Meta, the Company Formerly Known as Facebook, Opens its First Store
The tech giant’s store will introduce shoppers to the metaverse.
The new store gives customers hands-on experience with hardware that can bring them into the metaverse, as well as a virtual space where users can interact with a computer-generated environment and socialize with other users.
“We’re not selling the metaverse in our store, but hopefully people will come in and walk out knowing a little bit more about how our products will help connect them to it,” said Martin Gilliard, head of Meta Store, in a post on Meta’s blog announcing the new store.
“Once people experience the technology, they can gain a better appreciation for it.”
Customers will be able to purchase Meta Quest 2, the second iteration of the company’s virtual reality headset, which retails for $299, and accessories for the headset, like a carrying case.
There’s an interactive display wall and a demo area where visitors can play a variety of games, like golf or fishing, on wall-to-wall curved LED screens that display what they’re seeing in the headset to other customers.
When the demo is over, users will get a 30-second clip of the experience to share with friends.
Meta Portal video-calling devices, which feature AI-powered smart cameras, are also available for purchase at the store.
There’s a demo area for Portal devices as well, letting visitors place a video call to a retail associate who can walk them through all the features.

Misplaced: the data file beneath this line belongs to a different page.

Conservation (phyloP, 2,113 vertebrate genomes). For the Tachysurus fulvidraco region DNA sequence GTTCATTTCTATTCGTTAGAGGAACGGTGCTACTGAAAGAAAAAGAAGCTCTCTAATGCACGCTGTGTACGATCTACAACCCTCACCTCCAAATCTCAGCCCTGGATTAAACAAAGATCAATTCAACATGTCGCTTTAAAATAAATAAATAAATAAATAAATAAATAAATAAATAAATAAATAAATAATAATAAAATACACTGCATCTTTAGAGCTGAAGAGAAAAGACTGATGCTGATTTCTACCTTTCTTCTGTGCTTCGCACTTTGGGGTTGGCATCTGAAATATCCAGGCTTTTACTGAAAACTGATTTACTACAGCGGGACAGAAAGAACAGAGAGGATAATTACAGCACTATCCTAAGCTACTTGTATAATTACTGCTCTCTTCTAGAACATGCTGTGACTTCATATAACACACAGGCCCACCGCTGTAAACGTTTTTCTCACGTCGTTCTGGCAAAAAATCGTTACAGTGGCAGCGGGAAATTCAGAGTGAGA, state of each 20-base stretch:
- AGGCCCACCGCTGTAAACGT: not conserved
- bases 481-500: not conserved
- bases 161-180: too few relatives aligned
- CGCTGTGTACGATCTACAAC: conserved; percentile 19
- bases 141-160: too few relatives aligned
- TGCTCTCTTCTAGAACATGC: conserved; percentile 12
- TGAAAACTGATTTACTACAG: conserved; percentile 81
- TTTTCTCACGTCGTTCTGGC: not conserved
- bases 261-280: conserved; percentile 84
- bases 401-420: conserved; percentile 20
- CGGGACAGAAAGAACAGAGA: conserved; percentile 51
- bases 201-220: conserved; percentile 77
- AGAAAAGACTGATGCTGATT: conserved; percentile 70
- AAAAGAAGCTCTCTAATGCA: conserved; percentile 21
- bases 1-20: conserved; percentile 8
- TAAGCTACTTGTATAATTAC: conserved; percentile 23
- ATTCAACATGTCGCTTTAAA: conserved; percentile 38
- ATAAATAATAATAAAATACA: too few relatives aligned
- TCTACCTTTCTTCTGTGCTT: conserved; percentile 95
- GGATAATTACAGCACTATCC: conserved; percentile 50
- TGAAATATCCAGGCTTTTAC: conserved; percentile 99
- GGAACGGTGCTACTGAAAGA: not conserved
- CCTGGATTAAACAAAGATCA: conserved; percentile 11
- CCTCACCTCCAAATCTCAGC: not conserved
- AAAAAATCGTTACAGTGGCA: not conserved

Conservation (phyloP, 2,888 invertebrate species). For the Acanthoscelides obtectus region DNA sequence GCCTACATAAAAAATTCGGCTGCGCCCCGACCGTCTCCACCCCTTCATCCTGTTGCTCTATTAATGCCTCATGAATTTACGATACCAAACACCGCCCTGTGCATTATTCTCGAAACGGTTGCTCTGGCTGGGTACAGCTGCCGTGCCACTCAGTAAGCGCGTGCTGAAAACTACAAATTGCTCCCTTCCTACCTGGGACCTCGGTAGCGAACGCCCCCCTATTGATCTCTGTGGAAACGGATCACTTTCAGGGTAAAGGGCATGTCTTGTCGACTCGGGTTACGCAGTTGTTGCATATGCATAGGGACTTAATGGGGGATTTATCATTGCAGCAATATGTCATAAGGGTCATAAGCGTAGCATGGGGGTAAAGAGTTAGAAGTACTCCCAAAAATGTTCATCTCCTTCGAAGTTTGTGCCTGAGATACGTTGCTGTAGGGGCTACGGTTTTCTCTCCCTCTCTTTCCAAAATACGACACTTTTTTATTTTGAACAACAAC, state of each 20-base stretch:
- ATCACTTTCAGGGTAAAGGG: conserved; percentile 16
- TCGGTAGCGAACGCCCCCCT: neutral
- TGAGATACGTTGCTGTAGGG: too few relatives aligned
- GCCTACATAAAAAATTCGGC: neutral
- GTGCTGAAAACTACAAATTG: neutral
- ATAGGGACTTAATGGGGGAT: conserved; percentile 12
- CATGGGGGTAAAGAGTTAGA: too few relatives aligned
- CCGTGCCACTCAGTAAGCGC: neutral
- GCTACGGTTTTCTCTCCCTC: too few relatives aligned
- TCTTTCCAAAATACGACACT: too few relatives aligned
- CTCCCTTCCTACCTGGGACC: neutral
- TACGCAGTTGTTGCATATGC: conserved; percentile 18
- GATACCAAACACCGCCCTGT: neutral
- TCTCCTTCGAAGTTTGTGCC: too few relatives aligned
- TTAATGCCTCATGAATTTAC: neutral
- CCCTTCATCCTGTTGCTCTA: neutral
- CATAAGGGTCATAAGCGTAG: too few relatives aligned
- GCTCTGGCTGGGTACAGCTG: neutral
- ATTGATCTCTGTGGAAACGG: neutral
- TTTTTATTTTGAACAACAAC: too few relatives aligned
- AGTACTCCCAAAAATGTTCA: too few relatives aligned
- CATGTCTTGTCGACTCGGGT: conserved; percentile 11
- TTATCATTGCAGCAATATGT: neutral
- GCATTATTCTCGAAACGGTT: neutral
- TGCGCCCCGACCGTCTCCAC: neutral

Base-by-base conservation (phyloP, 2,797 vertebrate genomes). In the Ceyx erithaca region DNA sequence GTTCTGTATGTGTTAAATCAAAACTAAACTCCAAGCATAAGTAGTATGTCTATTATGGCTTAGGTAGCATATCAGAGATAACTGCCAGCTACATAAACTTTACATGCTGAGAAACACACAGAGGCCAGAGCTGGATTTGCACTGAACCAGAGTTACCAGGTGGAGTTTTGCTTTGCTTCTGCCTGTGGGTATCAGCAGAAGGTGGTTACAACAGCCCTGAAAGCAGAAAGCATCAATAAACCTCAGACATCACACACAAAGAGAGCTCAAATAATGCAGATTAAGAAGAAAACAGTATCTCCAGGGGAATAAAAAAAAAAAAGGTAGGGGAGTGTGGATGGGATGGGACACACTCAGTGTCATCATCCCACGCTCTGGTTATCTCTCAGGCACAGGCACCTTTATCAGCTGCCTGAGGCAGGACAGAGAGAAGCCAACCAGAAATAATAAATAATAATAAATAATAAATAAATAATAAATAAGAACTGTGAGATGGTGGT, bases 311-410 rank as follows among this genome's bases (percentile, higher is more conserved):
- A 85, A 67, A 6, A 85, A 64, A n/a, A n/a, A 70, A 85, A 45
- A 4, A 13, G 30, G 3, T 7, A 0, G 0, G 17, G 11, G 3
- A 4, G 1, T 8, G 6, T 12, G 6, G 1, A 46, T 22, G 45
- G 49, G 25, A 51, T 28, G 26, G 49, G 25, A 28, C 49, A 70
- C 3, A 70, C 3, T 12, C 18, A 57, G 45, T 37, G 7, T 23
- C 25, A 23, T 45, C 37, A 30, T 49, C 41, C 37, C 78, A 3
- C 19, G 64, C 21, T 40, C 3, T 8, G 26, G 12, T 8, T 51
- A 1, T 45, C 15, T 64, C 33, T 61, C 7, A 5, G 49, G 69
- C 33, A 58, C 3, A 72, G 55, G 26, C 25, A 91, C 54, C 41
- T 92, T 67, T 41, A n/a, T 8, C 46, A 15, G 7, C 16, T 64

Visitors can also test out Ray-Ban Stories, the sunglasses brands’ first smart glasses, though they have to be purchased directly from Ray-Ban.
The smart specs allow wearers to take photos and videos from a first-person perspective and share them through Meta-owned Facebook, Instagram, and WhatsApp.
Meta’s 1,550-square-foot store is strategically located near Reality Labs HQ, the home base of the research teams behind Meta’s augmented and virtual reality technologies. Meta operates 12 research facilities worldwide.
“Having the store here in Burlingame gives us more opportunity to experiment and keep the customer experience core to our development. What we learn here will help define our future retail strategy,” said Gilliard.
“Ultimately, our goal with the Meta Store is to show people what’s possible with our products today, while giving a glimpse into the future as the metaverse comes to life—and hopefully demystifying that concept a bit in the process,” said Meta.
SEE: Take a Look Inside the Meta Store
The metaverse revenue opportunity was valued at $500 billion in 2020, according to a 2021 Bloomberg report, and could grow to $800 billion by 2024.
With such a lucrative, relatively untapped market up for grabs, luxury brands have been staking their claim in the metaverse, looking to capture the attention of tech-savvy Gen Z shoppers.
Last May, Gucci and Roblox, a popular metaverse platform, teamed up on the Gucci Garden experience in honor of the brand’s 100th anniversary. For two weeks only, visitors could walk through the garden, and try on and purchase digital products for their avatars.
In September 2021, Balenciaga partnered with video game Fortnite to create digital merchandise inspired by real-life designs.
National Jeweler columnists Duvall O’Steen and Jen Cullen Williams took a deep dive into the metaverse in their latest column, highlighting what jewelers should know and how they can be a part of it.
“Jewelry is the perfect category for the metaverse,” Syama Meagher, CEO and chief retail strategist at Scaling Retail, is quoted in the column as saying.
“It is collectible by nature, perfect for collaborations, and carries more brand loyalty than clothing. We have to ask ourselves, how do our brands create meaning in a virtual world where people are congregating and socializing?”
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